Dogma, Dogmas and Dogmatics: As Explained by T.F. Torrance

Thomas F. Torrance, “Karl Barth and the Latin Heresy,” Scottish Journal of Theology 39 (1986): 467-8.
“…Karl Barth sought to develop a distinctive kind of dogmatics in which constant account is taken of the fact that it is none other than the Lord God himself who meets us in Revelation. By his very nature revealed to us in Jesus Christ God encounters us as he who is infinitely greater than we can ever conceive, who transcends all our theological formulations, but who nevertheless actually gives himself as the object of our knowledge in Christ. This is not to say that our knowledge of God is false because it is inadequate to his nature, but rather that inadequacy of this kind belongs to its essential truth in pointing away from itself to the ultimate Truth of God. Hence in order to be really faithful to God as he has revealed himself, dogmatics must build recognition of its own inadequacy into its basic structure. It must never lose sight of the fact that even when God makes himself known to us, his Truth retains its own boundless mystery, majesty and wholeness, in virtue of which it far outreaches the creaturely limits of human thought and speech. This is why Barth felt constrained to draw a clear distinction between dogma and dogmas. In dogma the theologian is concerned with the fundamental Datum of divine Revelation, the one source and norm of all our knowledge of God, to which it points and by which it is judged. Dogma is not itself the Truth of God’s Revelation, but the unformalisable intuitive recognition of it evoked in us by Revelation, and which implicitly exercises a regulative force in all faithful attempts to give our understanding of Revelation explicit formulation in dogmas. In this sense dogma constitutes the informal base upon which all formal accounts of our knowledge of God rest, and from which they cannot be cut off without becoming theologically empty and meaningless. Everything would go wrong, however, if it were thought that dogma could be reduced to explicit formalisation in dogmas, for that would imply that dogmatic formulations of the faith are to be regarded as transcriptions or even constitutions of its essential substance. It was in rejecting any such idea that Karl Barth insisted that dogmatics is the science of dogma, not that science of dogmas.”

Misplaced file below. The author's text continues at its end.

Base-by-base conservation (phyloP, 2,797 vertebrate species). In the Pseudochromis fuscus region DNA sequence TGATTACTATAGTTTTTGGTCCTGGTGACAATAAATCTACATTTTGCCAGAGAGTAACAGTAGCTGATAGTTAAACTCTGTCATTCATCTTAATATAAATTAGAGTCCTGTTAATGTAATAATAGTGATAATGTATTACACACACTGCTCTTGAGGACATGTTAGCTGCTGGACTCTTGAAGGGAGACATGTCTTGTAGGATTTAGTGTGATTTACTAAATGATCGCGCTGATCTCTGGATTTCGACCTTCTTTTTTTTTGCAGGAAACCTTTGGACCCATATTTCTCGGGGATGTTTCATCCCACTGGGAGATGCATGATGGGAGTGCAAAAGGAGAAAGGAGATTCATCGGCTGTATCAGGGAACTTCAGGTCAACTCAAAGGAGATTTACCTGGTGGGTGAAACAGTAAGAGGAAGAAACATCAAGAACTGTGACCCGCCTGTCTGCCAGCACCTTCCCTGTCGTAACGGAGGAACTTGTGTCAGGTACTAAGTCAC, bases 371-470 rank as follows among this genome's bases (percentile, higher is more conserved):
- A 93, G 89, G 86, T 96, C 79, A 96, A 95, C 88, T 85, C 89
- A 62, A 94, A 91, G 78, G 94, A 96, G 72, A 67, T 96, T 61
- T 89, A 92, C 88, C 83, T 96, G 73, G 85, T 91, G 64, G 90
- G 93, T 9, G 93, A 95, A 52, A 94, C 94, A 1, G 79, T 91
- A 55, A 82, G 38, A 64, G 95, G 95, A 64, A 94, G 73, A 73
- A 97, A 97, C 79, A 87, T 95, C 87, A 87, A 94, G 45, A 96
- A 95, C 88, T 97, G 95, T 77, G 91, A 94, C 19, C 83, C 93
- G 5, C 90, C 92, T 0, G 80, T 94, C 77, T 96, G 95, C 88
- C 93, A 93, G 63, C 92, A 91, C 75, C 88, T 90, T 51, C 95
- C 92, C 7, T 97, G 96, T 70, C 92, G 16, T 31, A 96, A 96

If you want to dig around in Barth for the material that Torrance is riffing off of, look in paragraphs 1 and 7 in Church Dogmatics 1.1, and in paragraphs 25-27 in CD 2.1. The CD 1.1 material deals more with dogmatics as a science, and its method, while the CD 2.1 material deals with the knowledge of God.


Anonymous said…
Excelent. It is clear to me that Torrance is an interesting thinker.
One question: if "...dogma constitutes the informal base upon which all formal accounts of our knowledge of God rest, and from which they cannot be cut off without becoming theologically empty and meaningless"; how do I know when my knowledge has been cut off of its base or "dogma"? Is there any clue to be aware of that?
Good question, Luke.

Torrance has this conception such that we always intuitively grasp more than we can conceptually conceive, and that we can conceptually conceive more than we can put into language. So our theological language bears imperfect witness to what we can conceptually conceive of God, which bears imperfect witness to our intuitive knowledge of God, which bears imperfect (because humanly finite as well as because sinful) witness to God's own intra-trinitarian self-knowledge.